Patients with Undiagnosed Diabetes Have Worse Short-Term Cardiac Outcomes

Patients who are unaware that they have diabetes may have less contact with healthcare professionals, receive less aggressive treatment, or have a poorer understanding of the disease and the actions required to treat it - all of which may be responsible for their increased risk of morbidity and mortality.

In addition to the 18 million Americans who have diabetes, 35 percent of the population is prediabetic and 7 million Americans have undiagnosed diabetes. Elevated glucose levels at hospital admission and delayed diabetes diagnosis are both associated with worse long-term outcomes for patients. Patients who are unaware that they have diabetes may have less contact with healthcare professionals, receive less aggressive treatment, or have a poorer understanding of the disease and the actions required to treat it — all of which may be responsible for their increased risk of morbidity and mortality.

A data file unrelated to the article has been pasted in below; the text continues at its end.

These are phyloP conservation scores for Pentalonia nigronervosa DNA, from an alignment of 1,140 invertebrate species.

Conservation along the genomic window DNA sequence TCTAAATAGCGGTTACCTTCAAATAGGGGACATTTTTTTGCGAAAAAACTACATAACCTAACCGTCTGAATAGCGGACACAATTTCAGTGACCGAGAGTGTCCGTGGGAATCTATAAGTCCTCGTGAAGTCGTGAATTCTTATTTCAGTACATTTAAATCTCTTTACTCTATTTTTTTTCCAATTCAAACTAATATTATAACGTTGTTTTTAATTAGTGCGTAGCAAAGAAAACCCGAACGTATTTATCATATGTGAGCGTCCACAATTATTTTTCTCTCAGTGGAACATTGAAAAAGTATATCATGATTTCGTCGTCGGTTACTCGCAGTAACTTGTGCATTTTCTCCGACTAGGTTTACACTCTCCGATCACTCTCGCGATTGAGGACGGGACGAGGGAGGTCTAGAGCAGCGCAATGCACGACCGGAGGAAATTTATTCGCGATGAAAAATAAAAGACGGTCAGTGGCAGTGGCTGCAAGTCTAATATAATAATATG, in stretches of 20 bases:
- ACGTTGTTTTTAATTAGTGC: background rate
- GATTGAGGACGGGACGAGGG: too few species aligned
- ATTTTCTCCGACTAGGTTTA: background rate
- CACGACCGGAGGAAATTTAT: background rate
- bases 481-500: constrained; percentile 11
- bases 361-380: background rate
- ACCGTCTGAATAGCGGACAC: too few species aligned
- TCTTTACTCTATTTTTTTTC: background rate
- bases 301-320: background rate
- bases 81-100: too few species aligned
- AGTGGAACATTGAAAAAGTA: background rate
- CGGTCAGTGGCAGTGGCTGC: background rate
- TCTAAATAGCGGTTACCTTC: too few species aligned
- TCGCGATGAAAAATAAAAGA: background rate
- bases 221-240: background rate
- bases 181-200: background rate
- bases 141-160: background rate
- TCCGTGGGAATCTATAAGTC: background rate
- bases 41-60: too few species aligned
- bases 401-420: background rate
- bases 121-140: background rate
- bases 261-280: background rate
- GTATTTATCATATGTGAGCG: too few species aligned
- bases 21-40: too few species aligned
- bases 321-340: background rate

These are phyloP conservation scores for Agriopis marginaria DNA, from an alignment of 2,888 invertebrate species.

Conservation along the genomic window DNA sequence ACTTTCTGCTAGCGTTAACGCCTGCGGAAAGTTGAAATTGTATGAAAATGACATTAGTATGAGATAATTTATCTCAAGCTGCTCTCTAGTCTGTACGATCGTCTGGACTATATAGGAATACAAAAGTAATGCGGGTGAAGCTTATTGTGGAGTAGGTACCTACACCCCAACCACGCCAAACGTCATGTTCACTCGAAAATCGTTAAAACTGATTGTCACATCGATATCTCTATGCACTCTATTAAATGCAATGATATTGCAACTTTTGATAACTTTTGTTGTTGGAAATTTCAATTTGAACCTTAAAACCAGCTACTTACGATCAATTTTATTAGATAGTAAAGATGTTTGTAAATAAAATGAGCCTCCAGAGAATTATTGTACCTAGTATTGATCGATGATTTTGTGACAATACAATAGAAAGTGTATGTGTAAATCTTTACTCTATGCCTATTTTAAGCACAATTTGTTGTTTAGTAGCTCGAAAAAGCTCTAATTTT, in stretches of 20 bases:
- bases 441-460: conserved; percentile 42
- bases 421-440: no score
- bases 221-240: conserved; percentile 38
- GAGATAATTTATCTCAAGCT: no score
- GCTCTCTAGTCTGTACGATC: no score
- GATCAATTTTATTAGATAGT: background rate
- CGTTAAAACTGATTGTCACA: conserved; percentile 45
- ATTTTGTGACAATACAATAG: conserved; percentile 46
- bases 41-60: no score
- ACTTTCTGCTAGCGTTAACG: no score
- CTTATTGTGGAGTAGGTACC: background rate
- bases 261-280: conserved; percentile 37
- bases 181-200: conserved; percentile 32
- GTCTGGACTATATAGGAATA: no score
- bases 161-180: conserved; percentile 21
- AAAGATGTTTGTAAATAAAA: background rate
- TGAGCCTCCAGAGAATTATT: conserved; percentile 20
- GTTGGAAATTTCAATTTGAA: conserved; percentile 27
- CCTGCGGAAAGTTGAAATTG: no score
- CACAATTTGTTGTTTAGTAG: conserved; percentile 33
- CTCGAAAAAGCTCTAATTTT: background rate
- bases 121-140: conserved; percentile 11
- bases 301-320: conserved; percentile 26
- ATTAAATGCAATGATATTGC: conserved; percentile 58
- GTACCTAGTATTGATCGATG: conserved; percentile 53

In a recent study published in the American Heart Journal, a group of international researchers examined the outcomes of 8,795 high-risk, non—ST-segment elevation (NSTE) patients enrolled in an acute coronary syndrome (ACS) trial for prediabetes, previously undiagnosed diabetes, or diabetes. The authors found that 12 percent of the patient population had undiagnosed diabetes and 11 percent had prediabetes.

Thirty days after ACS, the undiagnosed diabetics had increased rates of all-cause death or myocardial infarction. However, at the one year mark, mortality was not elevated in that patient group, and the event rates for prediabetics were similar to those of non-diabetic patients at 30 days and 12 months.

In light of the poor short-term outcomes among the undiagnosed diabetics, the authors recommended increased routine screening for diabetes in order to implement management strategies early.